5-0 out of 5 stars Talent to Spare
If you are a young and struggling writer and you want to learn how to be "deep" without coming as pretentious (really the only challenge offered by postmodernism), read these charming, effortless and brilliantessays. Amis redefines the word "wit" for a tired era.

4-0 out of 5 stars Good Subway Reading
Moderately amusing collection of 33 articles culled from various magazines and newspapers. Many of these are interviews with authors like John Updike, Salman Rushdie, and other such literary luminaries. While these are likelyof interest to the well-read, I found the more entertaining essays to bethe non-interviews. In this vein are those railing on Republican politics,the darts scene, judging a short story competition, the Frankfurt BookFair, an English soccer team's tour of China, and playing pool with a goodfriend. The essays are all fairly short, so it's a good book to pick up andput down constantly. ... Read more

18. The Moronic Inferno and Other Visits to America
by Martin Amis
Paperback: 208 Pages (1991-04-12)
list price: US$14.00 -- used & new: US$5.00
(price subject to change: see help)
Asin: 0140127194
Average Customer Review: 4.0 out of 5 stars
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With mixed feelings of wonder and trepidation, the brilliant British writer Martin Amis approaches America and introduces this sharp and thoroughly stimulating collection of "American" pieces. From Claus von Bulow to the New Evangelists, little escapes Amis' curiosity. ... Read more

Customer Reviews (9)

5-0 out of 5 stars A Celebration of the Genius of American Stupidity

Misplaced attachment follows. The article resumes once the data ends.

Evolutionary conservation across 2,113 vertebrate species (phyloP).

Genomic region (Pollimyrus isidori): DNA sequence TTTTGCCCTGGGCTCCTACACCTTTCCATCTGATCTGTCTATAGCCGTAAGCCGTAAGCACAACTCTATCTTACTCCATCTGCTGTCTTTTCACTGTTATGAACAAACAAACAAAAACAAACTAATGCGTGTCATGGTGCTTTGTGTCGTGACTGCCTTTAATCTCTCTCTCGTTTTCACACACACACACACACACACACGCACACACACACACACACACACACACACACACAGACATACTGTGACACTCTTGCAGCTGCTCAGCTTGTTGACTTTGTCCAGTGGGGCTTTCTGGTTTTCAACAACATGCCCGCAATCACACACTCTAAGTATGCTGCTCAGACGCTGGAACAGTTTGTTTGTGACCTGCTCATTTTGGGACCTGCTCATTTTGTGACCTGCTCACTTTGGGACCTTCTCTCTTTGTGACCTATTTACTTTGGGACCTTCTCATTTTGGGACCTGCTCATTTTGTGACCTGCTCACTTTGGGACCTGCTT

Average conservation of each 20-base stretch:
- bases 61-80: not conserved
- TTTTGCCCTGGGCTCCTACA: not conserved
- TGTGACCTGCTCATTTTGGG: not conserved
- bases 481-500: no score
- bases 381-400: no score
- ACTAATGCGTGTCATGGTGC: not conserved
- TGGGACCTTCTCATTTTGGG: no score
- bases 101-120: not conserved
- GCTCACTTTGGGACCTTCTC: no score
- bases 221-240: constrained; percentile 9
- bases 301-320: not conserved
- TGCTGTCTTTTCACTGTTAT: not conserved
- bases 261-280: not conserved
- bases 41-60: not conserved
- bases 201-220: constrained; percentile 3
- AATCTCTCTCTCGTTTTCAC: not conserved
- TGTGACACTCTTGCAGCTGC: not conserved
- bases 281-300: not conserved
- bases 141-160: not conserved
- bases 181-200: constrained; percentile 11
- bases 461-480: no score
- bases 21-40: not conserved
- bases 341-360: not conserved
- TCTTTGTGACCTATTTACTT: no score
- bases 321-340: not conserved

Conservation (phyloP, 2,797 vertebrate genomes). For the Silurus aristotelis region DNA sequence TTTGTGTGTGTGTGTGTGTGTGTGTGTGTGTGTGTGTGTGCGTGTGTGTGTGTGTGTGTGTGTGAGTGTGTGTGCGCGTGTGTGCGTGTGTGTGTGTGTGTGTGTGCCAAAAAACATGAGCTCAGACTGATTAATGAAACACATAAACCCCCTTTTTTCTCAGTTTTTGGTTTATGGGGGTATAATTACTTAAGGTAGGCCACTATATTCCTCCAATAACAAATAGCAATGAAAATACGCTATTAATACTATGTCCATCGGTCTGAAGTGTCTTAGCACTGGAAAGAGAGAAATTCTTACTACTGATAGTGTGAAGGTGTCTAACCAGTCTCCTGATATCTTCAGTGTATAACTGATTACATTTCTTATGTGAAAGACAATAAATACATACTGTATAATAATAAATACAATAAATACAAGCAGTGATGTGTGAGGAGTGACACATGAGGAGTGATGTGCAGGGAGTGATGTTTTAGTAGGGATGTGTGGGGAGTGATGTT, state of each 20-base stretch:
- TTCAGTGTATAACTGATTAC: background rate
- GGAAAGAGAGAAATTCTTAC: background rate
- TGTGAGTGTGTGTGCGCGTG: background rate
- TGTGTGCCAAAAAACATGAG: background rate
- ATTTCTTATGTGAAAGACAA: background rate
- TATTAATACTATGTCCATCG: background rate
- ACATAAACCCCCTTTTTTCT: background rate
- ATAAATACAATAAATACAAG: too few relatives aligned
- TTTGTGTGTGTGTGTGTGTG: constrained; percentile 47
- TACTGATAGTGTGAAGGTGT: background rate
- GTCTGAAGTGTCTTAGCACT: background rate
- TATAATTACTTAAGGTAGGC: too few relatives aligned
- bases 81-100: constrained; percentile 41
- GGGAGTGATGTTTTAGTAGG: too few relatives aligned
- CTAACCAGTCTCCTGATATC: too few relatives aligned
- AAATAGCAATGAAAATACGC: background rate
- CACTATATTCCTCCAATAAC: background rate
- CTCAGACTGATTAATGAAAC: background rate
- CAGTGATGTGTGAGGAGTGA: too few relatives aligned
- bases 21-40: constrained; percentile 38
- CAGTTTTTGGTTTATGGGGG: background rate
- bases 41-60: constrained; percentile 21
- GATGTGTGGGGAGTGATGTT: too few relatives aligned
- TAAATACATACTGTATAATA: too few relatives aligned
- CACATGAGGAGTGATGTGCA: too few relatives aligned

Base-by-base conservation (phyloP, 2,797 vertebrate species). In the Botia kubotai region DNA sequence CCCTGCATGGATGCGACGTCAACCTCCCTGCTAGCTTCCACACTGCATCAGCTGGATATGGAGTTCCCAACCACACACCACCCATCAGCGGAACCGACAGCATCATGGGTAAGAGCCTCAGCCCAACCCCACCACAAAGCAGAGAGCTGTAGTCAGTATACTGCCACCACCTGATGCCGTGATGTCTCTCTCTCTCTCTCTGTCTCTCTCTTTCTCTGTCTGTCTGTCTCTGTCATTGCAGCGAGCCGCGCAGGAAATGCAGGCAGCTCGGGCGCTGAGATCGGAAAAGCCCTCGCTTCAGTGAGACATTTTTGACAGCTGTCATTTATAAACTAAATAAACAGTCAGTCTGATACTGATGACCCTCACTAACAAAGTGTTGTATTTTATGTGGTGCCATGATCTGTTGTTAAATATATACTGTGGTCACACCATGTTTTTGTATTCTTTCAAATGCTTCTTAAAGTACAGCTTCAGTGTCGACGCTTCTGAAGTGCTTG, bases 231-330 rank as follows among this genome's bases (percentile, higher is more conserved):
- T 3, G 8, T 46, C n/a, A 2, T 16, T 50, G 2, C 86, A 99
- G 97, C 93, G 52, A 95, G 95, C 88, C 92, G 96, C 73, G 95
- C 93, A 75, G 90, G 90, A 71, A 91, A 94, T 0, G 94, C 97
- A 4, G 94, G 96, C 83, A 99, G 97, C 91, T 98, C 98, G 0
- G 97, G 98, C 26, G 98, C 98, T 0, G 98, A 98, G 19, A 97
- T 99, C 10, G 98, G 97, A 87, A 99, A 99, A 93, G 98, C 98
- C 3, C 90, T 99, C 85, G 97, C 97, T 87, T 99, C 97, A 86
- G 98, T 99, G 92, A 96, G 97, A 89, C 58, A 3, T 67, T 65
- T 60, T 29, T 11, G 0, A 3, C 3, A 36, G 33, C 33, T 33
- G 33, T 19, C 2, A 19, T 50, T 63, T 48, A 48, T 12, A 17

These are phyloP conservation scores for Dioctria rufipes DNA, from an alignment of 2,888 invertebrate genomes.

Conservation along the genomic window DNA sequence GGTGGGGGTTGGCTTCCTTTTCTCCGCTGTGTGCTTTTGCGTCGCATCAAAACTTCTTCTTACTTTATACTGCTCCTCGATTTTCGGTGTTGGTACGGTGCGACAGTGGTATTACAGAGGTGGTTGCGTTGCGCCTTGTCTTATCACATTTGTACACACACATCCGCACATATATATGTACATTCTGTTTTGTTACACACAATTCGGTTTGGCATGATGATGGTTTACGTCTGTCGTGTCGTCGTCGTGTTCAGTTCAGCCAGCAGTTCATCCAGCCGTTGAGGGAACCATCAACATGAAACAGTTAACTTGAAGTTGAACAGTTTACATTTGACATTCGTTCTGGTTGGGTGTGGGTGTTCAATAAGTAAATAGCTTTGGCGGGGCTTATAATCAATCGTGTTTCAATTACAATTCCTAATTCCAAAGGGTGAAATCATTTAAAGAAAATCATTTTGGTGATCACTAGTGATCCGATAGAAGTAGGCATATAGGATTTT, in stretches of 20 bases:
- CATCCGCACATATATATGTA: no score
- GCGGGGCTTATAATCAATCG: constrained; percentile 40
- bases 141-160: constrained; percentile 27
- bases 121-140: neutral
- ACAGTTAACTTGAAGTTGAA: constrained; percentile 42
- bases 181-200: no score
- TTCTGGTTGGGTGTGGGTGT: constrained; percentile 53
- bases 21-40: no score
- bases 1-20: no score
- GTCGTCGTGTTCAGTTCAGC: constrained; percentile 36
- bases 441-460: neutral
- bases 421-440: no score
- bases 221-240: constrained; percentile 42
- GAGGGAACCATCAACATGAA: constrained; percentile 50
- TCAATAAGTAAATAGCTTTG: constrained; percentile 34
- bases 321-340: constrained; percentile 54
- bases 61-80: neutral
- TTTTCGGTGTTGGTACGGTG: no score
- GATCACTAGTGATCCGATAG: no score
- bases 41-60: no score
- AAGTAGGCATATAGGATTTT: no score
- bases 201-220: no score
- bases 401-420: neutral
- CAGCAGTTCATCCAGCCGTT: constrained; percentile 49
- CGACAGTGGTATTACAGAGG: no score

Amis's father was a genius. Think about it for a minute and then consider what poor Martin has been up against. That said, Martin is a bit of a genius himself. One of the key signs if not proofs of genius is the talent to recognize one without shriveling up in jealousy. Amis here celebrates the genius of the great American writers, if not the genius of the great American people. Like many sensible Americans - John Adams, Mencken, Allen Bloom - Amis is not quite ready to embrace the moronic inferno (Saul Bellow's phrase), perhaps out of fear of being burned alive. He may be horrified, but he is amused. Amis's fiction is heavily influenced by American authors. His favorite, Saul Bellow, has had a profound influence on him. Amis here expresses his appreciation of Bellow, who became Amis's friend during the last years of his life, and of Updike, a very different sort of writer, but Amis can see genius and takes pleasure in it for its own sake. He is capable of an inexhaustible generosity when he recognizes a great mind at work. He reviews Mailer's flawed "Executioner's Song" - the Gary Gilmore "factional" novel, which Amis thinks is good for 300 pages and then sort of runs out of steam for another 700 pages.He writes, too, about other aspects of America, but he rarely says anything especially insightful, blah, blah, AIDS, blah, blah, blah. No, Amis has a good brain but, like many British authors, he thinks he is at his best being sardonic. The truth is that he writes better when he is in love. The appreciations of great writers are first class, the rest is filler.

5-0 out of 5 stars Codswallop